Through the Eyes of Researcher: Defining Balinese Women in the Media
Here is an excerpt taken from paper written by Helen Creese, entitled “Reading the Bali Post: Women and Representation in Post-Suharto Bali”. This excerpt discuss about defining Balinese women in the media.
In March 2000, the newly-established Balinese cultural magazine Sarad devoted its third issue to the topic ‘Who Says Balinese Women are Oppressed?’ [Siapa Bilang Wanita Bali Tertindas?]. A month later another new magazine, Bali Lain, also focused its second issue on women, with its main feature article entitled ‘Not Women’s Fate’ [Bukan Suratan Perempuan]. Both publications presented themselves as being concerned with ‘Balinese culture,’ and the simultaneous appearance of two magazines devoted exclusively to gender issues underlines the central importance of the place of women in Balinese identity discourse at that time.These two magazines represent concentrated versions of the coverage of women’s issues more generally in the daily press since the fall of Suharto, and are indicators of the focus of Balinese media attention on women’s issues in the context of cultural identity formation. Sarad, more culturally conservative than Bali Lain, was particularly concerned in its special issue with refuting any suggestion that Balinese women suffered systematic cultural oppression by demonstrating the open and democratic nature of Balinese culture, at least if viewed in its own terms. Bali Lain, on the other hand, hinted at other possibilities and choices for Balinese women, although such choices generally require women to turn their backs on the (‘repressive’) cultural practices in Bali and seek alternatives in national, and occasionally international, feminist models and arguments.
In their by-lines both Sarad and Bali Lain draw attention to the problematic nature of definitions of women and culture in Bali. Their cover stories highlight the often contradictory, almost mutually exclusive, nature of much of this media discourse which seeks to recognise women’s rights to equality in the modern sense, and at the same time to restrict that equality to rigidly-defined, culturally appropriate and gendered spheres. Balinese gender values and roles are presented as supportive and nurturing, provided women behave in culturally appropriate ways, although there is little that is able to reconcile the practices and attitudes advocated with the goals of personal freedom. Within this culturally-focused discourse, rhetorical questions about the repressive nature of Balinese culture such as that encapsulated in the Sarad headline questioning the truth of claims of oppression are invariably answered in the negative. This tendency is demonstrated in the coverage of regular seminars focusing on women’s issues held in Bali and reported in the Bali Post. Articles which by their titles seem to suggest critique instead declare that Balinese culture does not oppress women.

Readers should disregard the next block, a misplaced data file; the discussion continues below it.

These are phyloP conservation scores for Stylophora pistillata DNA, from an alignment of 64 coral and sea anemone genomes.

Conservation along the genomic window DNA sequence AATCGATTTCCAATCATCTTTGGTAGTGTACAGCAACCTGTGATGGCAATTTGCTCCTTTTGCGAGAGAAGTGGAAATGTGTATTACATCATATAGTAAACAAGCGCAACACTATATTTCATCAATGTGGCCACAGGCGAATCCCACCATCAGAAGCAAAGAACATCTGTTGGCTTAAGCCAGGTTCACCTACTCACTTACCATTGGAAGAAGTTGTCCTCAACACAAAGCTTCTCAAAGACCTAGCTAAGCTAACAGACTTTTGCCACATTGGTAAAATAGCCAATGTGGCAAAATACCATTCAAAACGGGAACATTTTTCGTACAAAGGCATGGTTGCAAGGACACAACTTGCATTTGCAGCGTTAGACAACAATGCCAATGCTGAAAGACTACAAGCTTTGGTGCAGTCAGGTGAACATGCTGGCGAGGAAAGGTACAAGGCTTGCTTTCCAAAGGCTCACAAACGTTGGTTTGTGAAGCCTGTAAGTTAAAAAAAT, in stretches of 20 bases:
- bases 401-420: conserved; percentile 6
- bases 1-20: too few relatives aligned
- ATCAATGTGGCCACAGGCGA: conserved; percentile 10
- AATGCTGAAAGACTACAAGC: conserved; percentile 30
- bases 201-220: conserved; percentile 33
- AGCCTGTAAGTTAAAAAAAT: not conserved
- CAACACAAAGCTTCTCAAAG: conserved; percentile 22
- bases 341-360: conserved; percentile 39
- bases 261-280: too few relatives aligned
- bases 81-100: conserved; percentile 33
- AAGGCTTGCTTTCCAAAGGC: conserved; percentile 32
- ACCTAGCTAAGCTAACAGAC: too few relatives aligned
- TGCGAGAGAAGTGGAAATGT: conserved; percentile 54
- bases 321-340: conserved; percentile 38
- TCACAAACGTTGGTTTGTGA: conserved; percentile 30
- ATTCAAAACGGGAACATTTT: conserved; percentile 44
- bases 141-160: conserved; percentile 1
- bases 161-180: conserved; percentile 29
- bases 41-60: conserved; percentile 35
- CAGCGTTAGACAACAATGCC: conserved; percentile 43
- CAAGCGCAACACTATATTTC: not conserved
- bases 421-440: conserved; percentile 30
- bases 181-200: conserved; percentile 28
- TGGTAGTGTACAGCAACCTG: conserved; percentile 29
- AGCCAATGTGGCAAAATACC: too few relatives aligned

The emphasis on cultural definitions of women in the media does not mean that Balinese writers do not hold or present alternative views. Appealing to Balinese traditional cultural values virtually precludes more secular forms of modernity. Nevertheless, certain media commentators recognise only too well the tensions for modern Balinese women in juggling the demands of domestic duties, participation in the work force, and the exhausting demands of full participation in the traditional religious and cultural adat responsibilities which provide social and family cohesion. On facing pages of the April 2000 edition of Bali Lain are two interviews with leading proponents of each side of the debate, one with the noted psychiatrist, Prof Luh Ketut Suryani, who declares ‘Di Bali Tidak Ada Perbedaan Laki-laki dan Perempuan’ [In Bali There is No Difference Between Men and Women] and the other with the Singaraja-based academic Dra Luh Putu Sendratari ‘Perempuan Bali Perlu Melawan Tradisi’ [Balinese Women Must Oppose Tradition]. Suryani’s role in the debates on gender will be discussed in detail below. Luh Putu Sendratari, a regular contributor to Kartini Day commemorations, is a persistent voice calling into question many of the normative views set out by culturally conservative writers like Suryani and critiquing their spurious arguments about the inviolable sanctity of traditions that continue to repress women.
Nevertheless, even writers who begin their essays by criticising Balinese social practices as repressive for women in similar terms to Sendratari, inevitably turn their arguments quickly away from the specifics of Balinese culture to external, national or international arenas. Thus, in the coverage of women’s issues in the Bali Post in the last five years, there exists a clear division between articles that might best be described as concerned with broad issues of women’s rights and social and political emancipatory needs and goals—a kind of ‘secular view’ of gender—and those that seek to define Balinese women in terms of their innate nature and the traditional cultural roles that dominate current Balinese identity discourses—an exclusively ‘Balinese’ religious-cultural view. This bifurcation suggests that the public media definition of a specifically Balinese female identity is not connected closely to ideas about emancipation but is instead tied to religious and cultural identities. Below I will examine in detail each of these two kinds of writing on gender.